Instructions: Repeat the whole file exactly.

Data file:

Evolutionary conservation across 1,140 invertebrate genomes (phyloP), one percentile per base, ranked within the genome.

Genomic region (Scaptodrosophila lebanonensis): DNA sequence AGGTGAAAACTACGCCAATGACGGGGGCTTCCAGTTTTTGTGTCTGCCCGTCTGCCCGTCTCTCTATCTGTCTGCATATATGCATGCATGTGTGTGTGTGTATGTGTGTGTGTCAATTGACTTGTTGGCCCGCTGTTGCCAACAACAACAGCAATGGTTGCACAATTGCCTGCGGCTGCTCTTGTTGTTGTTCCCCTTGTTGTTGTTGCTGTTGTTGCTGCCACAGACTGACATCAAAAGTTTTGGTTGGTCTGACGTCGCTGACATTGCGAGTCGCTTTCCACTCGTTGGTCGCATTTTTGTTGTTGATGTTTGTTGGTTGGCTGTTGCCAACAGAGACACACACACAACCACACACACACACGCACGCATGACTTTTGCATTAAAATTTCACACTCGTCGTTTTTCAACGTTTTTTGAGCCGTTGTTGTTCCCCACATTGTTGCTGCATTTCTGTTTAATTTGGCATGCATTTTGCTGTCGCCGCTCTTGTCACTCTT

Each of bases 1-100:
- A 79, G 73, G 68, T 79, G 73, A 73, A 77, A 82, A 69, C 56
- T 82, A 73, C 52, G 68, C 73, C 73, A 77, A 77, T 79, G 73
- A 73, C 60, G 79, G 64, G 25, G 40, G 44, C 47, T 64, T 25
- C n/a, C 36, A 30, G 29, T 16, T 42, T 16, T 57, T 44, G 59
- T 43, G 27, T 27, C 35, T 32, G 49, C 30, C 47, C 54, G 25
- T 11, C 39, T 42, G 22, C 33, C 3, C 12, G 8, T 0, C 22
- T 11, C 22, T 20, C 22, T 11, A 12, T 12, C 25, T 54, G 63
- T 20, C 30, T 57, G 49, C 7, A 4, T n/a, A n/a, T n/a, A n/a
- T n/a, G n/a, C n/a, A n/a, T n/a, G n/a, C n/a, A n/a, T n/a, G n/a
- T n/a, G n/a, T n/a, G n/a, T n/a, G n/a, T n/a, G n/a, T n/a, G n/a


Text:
Evolutionary conservation across 1,140 invertebrate genomes (phyloP), one percentile per base, ranked within the genome.

Genomic region (Scaptodrosophila lebanonensis): DNA sequence AGGTGAAAACTACGCCAATGACGGGGGCTTCCAGTTTTTGTGTCTGCCCGTCTGCCCGTCTCTCTATCTGTCTGCATATATGCATGCATGTGTGTGTGTGTATGTGTGTGTGTCAATTGACTTGTTGGCCCGCTGTTGCCAACAACAACAGCAATGGTTGCACAATTGCCTGCGGCTGCTCTTGTTGTTGTTCCCCTTGTTGTTGTTGCTGTTGTTGCTGCCACAGACTGACATCAAAAGTTTTGGTTGGTCTGACGTCGCTGACATTGCGAGTCGCTTTCCACTCGTTGGTCGCATTTTTGTTGTTGATGTTTGTTGGTTGGCTGTTGCCAACAGAGACACACACACAACCACACACACACACGCACGCATGACTTTTGCATTAAAATTTCACACTCGTCGTTTTTCAACGTTTTTTGAGCCGTTGTTGTTCCCCACATTGTTGCTGCATTTCTGTTTAATTTGGCATGCATTTTGCTGTCGCCGCTCTTGTCACTCTT

Each of bases 1-100:
- A 79, G 73, G 68, T 79, G 73, A 73, A 77, A 82, A 69, C 56
- T 82, A 73, C 52, G 68, C 73, C 73, A 77, A 77, T 79, G 73
- A 73, C 60, G 79, G 64, G 25, G 40, G 44, C 47, T 64, T 25
- C n/a, C 36, A 30, G 29, T 16, T 42, T 16, T 57, T 44, G 59
- T 43, G 27, T 27, C 35, T 32, G 49, C 30, C 47, C 54, G 25
- T 11, C 39, T 42, G 22, C 33, C 3, C 12, G 8, T 0, C 22
- T 11, C 22, T 20, C 22, T 11, A 12, T 12, C 25, T 54, G 63
- T 20, C 30, T 57, G 49, C 7, A 4, T n/a, A n/a, T n/a, A n/a
- T n/a, G n/a, C n/a, A n/a, T n/a, G n/a, C n/a, A n/a, T n/a, G n/a
- T n/a, G n/a, T n/a, G n/a, T n/a, G n/a, T n/a, G n/a, T n/a, G n/a